Leviticus 12:1-8 Birth Regulations
We are continuing to learn God’s laws on clean and unclean situations and circumstances. Today’s reading focuses on childbirth.
I am VERY glad we are not subject to the Laws given to Moses. As a Gentile I wouldn’t be subject to them anyway but then neither would I be included in the Lord’s family. Instead we all are under His laws of grace. I’m using that grace a LOT lately as I struggle through this book of the bible. I DON’T enjoy going through these passages on dos and don’ts. I especially don’t like reading about how women in bible days were treated. I’m certain there was a reason for God’s decrees and I KNOW that He loved them as much as any man.
One thing I was thinking about when I was “meditating” on our reading was the difference in lifestyle that God’s Law required the mother take from how society handles this issue today. Also interesting are recent changes to the laws in the United States of America regarding this issue. I know other countries offer assistance or incentives to pregnant couples.
In the days of the Law, a mother and baby were isolated from society for at least one week. With a son it was seven days but a daughter required fourteen days. I have a feeling that the difference was so that the son could receive circumcision on the eighth day and allow the mother to attend the ceremony. A two week span was the standard for a woman’s monthly flow as it was expected to last on week and she remained unclean until seven days AFTER her flow had ceased. This protected the child from exposure to others’ germs during this time.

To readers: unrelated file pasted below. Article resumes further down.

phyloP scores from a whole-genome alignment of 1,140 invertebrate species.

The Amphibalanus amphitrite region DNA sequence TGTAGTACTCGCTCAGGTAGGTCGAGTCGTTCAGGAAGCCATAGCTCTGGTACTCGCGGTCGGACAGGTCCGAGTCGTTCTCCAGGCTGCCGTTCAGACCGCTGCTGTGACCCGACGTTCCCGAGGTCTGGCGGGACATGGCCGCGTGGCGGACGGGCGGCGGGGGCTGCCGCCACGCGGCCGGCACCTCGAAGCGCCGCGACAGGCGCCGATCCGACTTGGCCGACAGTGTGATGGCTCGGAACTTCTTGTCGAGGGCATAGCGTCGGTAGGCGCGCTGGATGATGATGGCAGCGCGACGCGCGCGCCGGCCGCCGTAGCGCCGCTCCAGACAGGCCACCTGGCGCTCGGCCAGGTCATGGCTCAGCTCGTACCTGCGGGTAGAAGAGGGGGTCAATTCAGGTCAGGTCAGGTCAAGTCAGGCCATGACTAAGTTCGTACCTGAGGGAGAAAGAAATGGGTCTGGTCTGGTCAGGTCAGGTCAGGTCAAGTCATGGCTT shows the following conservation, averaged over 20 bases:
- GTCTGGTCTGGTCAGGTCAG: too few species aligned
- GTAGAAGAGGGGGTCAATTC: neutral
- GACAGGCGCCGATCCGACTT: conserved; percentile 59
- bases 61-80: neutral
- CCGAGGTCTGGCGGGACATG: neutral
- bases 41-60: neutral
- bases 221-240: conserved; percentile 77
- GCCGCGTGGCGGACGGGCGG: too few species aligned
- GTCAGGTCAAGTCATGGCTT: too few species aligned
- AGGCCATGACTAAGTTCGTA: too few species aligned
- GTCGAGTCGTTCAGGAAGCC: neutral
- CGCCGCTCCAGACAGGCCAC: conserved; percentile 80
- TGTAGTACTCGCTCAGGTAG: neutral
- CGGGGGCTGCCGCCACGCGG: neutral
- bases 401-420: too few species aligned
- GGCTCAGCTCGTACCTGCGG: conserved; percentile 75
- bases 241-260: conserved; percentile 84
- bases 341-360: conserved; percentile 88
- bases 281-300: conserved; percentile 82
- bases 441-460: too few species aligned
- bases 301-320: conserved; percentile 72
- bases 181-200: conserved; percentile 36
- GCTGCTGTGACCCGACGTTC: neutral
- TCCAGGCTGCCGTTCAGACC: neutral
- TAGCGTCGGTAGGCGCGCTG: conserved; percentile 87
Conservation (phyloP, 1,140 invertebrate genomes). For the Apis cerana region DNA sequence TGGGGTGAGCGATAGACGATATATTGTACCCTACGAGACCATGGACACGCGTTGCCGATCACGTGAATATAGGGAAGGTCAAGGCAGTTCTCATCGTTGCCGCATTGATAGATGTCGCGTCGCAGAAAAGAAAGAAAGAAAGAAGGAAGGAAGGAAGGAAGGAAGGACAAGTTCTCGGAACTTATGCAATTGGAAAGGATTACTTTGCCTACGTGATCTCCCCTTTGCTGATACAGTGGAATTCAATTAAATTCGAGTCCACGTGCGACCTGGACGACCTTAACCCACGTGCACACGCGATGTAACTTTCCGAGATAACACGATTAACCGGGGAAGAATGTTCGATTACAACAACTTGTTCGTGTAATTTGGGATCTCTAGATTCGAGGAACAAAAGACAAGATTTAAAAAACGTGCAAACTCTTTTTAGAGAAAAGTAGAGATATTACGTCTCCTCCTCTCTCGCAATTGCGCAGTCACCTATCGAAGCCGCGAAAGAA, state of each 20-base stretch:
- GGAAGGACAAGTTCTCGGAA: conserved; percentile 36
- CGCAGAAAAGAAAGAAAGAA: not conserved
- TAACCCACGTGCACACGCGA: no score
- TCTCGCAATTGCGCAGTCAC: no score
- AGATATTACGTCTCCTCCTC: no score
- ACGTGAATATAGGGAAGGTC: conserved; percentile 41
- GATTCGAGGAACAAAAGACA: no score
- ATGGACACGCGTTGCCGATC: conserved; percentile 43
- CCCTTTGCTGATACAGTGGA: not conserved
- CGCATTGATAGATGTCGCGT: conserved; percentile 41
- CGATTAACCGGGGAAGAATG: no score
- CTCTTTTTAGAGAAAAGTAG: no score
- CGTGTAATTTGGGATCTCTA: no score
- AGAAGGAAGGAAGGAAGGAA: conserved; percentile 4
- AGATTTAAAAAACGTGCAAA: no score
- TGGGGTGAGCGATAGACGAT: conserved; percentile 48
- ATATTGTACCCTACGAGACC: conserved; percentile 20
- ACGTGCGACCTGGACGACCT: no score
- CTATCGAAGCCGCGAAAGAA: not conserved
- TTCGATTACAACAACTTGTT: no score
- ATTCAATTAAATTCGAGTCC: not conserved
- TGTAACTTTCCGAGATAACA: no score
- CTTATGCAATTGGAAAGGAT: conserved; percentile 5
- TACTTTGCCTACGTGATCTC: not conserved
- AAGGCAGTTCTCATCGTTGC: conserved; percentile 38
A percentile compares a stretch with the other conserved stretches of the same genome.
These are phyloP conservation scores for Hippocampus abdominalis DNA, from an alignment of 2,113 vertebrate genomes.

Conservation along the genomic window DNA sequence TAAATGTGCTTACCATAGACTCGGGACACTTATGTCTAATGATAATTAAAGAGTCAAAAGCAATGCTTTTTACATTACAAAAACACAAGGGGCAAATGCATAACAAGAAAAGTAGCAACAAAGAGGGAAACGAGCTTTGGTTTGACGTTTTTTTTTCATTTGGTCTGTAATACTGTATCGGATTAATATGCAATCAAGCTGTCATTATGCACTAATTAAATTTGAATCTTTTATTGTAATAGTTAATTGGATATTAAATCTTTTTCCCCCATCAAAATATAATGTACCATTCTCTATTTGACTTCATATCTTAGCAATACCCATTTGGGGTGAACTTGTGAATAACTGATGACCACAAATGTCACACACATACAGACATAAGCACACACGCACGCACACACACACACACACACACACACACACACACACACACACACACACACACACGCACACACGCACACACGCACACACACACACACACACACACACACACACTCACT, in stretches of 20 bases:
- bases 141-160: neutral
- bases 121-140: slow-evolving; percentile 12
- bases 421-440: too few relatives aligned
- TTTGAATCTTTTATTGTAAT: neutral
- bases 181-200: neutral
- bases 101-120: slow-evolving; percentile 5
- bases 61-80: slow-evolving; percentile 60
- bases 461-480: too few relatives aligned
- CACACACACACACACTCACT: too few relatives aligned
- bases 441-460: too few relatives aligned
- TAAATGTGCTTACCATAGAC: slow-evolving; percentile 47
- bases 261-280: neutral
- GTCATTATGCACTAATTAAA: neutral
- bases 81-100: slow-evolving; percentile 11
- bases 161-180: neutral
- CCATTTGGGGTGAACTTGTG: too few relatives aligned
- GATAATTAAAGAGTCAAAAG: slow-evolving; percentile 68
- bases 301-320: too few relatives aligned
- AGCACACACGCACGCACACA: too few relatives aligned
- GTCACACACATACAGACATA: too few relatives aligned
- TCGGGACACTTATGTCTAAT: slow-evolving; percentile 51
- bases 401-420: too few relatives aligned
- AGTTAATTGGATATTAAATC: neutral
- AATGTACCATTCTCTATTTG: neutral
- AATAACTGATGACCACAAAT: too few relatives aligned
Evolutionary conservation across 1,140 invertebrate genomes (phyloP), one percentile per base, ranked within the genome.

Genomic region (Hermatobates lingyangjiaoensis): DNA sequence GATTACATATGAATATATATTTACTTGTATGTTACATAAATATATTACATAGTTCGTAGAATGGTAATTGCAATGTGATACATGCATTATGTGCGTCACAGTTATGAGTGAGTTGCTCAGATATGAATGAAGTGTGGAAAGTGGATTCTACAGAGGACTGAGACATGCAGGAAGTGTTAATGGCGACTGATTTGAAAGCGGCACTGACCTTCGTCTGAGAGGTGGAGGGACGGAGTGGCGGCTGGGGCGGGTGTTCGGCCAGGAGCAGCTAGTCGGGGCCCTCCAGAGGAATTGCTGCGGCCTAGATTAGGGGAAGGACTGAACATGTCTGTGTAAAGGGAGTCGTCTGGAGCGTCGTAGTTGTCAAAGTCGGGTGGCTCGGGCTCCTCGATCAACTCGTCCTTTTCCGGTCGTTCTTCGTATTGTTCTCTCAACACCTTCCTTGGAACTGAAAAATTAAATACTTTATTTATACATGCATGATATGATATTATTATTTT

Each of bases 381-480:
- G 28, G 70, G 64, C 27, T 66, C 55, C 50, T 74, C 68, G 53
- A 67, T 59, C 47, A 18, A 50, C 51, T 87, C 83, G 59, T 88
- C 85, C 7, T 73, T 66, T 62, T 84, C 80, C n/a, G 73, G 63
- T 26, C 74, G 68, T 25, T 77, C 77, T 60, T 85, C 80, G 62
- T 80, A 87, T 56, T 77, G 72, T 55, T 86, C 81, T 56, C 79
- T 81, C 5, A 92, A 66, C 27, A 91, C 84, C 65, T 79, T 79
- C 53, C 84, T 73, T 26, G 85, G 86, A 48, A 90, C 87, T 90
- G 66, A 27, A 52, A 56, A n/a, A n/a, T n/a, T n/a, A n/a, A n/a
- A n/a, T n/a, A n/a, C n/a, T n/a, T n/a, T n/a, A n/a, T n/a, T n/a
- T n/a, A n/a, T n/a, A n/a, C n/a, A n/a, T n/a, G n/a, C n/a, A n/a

During this first term of the mother’s “convalescence” anyone who touched the woman and anything she touched was considered “unclean” and had to be purified. She was essentially cut off from all visitors including her husband. She was probably allowed visits from her midwife or another woman who were supporting her, but those visitors had to adhere to the “unclean” and “clean” regulations too including their own ritual cleanliness.
The mother continued in a modified involvement role after her initial “uncleanness” for 33 days for a son and 66 days for a daughter. During this second “season” she was not completely untouchable. However, she was still not allowed in the sanctuary or allowed to touch anything holy. I would hazard to guess that she was still fairly secluded from society but expected to return to her normal daily chores. I don’t know how this would play out in her ordinary day. I have searched but have received no answer beyond the delivery room. I do know from previous reading that the woman is untouchable by her husband for seven days after her “flow” stops. With childbirth the flow lasts a longer time and therefore precludes the couple resuming normal marital relations until her “uncleanness” has been resolved with purification. I don’t know if that extends to cover this full period or not.
In today’s society many women return to “society” very quickly. Visits from friends and family usually happen even in the hospital setting. But there is a growing concern about exposing baby to too many germs too early in life. With my husband’s daughter EVERYONE was instructed not to kiss the baby on the face for the first year. The top of the head was acceptable though.